Around 3 a.m. on March 10, Balani arrived at the hospital. The medicine had come in, and she did not want to wait until the morning to administer it. With Balani in the room, a nurse woke Cai up so that he could sign the legal papers. Soon after, he was hooked up, intravenously, to the drug.
The next day Cai’s fever, which he’d had for at least nine days, finally broke. Even before he received the remdesivir, his oxygen levels started to stabilize. Now they indicated he was on the mend. He was still so weak in the following days that he could barely speak without exhaustion; every time he tried, he was racked by coughs. But the progress was steady
Chloroquine also ran, It was used for a day while the Remdesivir was in the mail,
Cai’s boss, Dr. George Hall, also made a call, not long after Huang spoke to the infectious-disease doctor on call. He spoke with another doctor on Cai’s caregiving team, a hospitalist named Danit Arad.
Hall explained …that the Chinese National Health Commission had just published the seventh edition of guidelines on how to treat coronavirus. It was true that they were based more on clinical experience than on published studies, but he urged Arad to follow some of its protocols, which included prescribing two drugs that were commonly given to patients in China soon after they showed symptoms like shortness of breath: chloroquine, an antiviral drug once used to treat malaria, and Kaletra, another antiviral that had once been used to treat H.I.V.
at the time that neither drug had been through extensive clinical trials or had F.D.A. approval. She listened patiently to Hall and expressed her concern that his suggestions did not conform to standard medical procedure or C.D.C. guidelines.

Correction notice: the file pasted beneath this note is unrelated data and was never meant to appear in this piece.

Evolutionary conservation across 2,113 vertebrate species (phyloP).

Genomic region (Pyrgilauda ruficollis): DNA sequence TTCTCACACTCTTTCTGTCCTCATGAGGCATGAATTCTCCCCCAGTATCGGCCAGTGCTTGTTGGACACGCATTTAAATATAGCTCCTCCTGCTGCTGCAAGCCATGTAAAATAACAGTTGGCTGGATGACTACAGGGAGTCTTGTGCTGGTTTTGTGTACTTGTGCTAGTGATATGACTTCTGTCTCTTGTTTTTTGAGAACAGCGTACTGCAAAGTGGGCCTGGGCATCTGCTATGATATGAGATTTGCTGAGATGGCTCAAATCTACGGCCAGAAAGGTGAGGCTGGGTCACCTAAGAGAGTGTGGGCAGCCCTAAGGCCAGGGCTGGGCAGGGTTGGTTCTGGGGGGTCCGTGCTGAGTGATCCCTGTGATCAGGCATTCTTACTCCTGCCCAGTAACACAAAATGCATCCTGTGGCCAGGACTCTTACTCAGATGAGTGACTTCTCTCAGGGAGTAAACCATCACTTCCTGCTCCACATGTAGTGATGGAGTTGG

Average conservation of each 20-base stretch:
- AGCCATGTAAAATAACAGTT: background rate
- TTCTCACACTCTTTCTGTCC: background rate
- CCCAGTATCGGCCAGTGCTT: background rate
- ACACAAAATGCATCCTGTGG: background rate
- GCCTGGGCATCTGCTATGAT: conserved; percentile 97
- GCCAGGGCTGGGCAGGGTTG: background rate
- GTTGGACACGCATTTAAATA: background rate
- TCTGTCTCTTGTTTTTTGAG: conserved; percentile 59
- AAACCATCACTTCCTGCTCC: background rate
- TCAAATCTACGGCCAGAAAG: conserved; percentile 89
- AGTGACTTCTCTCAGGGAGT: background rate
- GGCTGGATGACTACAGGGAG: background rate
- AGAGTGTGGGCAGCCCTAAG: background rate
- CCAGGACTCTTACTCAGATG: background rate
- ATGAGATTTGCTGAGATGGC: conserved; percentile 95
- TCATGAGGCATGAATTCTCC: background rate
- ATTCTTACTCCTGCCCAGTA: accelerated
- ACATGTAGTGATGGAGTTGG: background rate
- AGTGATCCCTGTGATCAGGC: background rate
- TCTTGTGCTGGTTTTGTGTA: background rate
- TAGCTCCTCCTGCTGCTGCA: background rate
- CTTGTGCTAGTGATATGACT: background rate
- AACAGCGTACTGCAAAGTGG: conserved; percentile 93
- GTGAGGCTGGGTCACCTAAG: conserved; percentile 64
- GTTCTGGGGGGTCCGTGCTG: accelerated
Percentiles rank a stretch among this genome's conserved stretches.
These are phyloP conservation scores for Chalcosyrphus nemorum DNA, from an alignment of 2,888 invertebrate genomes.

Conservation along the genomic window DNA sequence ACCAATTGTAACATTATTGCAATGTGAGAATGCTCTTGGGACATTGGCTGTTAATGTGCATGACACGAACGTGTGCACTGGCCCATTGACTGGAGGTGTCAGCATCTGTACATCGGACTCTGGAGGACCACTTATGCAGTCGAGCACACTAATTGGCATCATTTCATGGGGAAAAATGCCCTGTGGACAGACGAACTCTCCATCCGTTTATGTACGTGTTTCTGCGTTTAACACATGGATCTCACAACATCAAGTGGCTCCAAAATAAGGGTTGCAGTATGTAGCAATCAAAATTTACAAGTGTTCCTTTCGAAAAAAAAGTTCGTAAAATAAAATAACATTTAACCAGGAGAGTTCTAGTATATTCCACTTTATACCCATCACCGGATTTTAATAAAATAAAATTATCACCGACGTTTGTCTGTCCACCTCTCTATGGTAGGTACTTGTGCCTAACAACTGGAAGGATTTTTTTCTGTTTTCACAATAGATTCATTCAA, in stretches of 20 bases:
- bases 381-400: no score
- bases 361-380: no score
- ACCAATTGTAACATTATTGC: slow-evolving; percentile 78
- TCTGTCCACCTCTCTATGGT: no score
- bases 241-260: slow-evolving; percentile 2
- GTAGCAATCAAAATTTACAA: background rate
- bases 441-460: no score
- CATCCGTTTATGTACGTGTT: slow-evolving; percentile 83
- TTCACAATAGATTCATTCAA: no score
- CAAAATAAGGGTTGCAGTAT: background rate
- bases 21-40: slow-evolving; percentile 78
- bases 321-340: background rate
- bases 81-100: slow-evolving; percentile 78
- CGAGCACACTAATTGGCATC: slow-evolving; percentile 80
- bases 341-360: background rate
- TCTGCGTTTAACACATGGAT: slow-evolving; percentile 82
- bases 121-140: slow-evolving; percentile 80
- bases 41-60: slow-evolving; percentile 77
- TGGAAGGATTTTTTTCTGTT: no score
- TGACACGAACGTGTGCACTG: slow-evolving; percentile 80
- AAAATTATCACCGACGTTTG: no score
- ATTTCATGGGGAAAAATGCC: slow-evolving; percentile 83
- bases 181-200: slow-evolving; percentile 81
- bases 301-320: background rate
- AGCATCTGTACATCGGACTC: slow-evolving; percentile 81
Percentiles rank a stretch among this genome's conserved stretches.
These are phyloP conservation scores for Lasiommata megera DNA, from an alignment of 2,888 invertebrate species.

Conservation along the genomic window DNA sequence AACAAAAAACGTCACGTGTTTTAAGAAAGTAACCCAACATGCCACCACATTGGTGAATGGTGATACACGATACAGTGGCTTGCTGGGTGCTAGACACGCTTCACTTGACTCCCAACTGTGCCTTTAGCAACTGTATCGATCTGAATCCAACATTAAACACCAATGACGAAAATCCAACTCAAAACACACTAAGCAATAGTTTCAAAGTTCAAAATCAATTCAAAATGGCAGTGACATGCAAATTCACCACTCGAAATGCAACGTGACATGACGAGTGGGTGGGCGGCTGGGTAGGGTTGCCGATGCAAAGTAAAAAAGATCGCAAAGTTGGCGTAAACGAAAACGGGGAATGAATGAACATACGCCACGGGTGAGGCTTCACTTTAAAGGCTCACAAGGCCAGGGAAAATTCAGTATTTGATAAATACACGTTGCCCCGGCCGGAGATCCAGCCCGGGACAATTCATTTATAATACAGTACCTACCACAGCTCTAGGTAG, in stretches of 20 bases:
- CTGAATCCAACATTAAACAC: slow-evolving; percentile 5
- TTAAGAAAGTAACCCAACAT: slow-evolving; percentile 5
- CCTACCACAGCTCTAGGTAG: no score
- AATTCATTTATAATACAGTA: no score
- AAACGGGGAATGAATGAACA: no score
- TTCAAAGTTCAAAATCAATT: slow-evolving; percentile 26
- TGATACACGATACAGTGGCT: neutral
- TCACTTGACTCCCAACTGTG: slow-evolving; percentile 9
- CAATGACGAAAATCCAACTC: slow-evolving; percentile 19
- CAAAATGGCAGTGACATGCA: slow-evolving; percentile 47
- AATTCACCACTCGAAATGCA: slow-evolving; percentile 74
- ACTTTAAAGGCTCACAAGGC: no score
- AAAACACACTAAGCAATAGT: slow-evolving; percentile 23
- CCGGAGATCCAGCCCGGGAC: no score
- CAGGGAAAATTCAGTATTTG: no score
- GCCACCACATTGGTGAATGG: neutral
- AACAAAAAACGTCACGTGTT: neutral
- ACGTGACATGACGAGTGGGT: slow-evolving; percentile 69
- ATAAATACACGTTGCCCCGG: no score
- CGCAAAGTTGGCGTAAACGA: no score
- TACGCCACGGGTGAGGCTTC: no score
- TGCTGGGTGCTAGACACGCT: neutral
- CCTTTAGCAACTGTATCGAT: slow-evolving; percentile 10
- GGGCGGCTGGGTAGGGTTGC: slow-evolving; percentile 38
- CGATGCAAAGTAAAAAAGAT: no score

Hall understood the need for evidence-based medicine as well as she did, he told her. But this was life and death.
That day, Cai was given chloroquine and Kaletra
I do not understand the need for “evidence-based medicine” or rather I do not understand how the phrase is used by doctors. There is no evidence that Covid 19 patients (without heart disease) do better without Chloroquine. I learn that “evidence based medicine” does not imply choosing the therapy that a fair balance of evidence suggests is best for the patient. Pharmaceuticals are presumed guilty until proven safe and effective. The evidence is treated as evidence in a criminal trial with the burden of proof on the pharmaceutical.
I have no idea what “standard medical procedure” might mean in the context of Covid 19. it appears that as soon as a new disease is discovered, there is a standard procedure for treating it, which can’t be based on data or evidence.
The story has a happy ending, but it is not reassuring. It also doesn’t surprise me.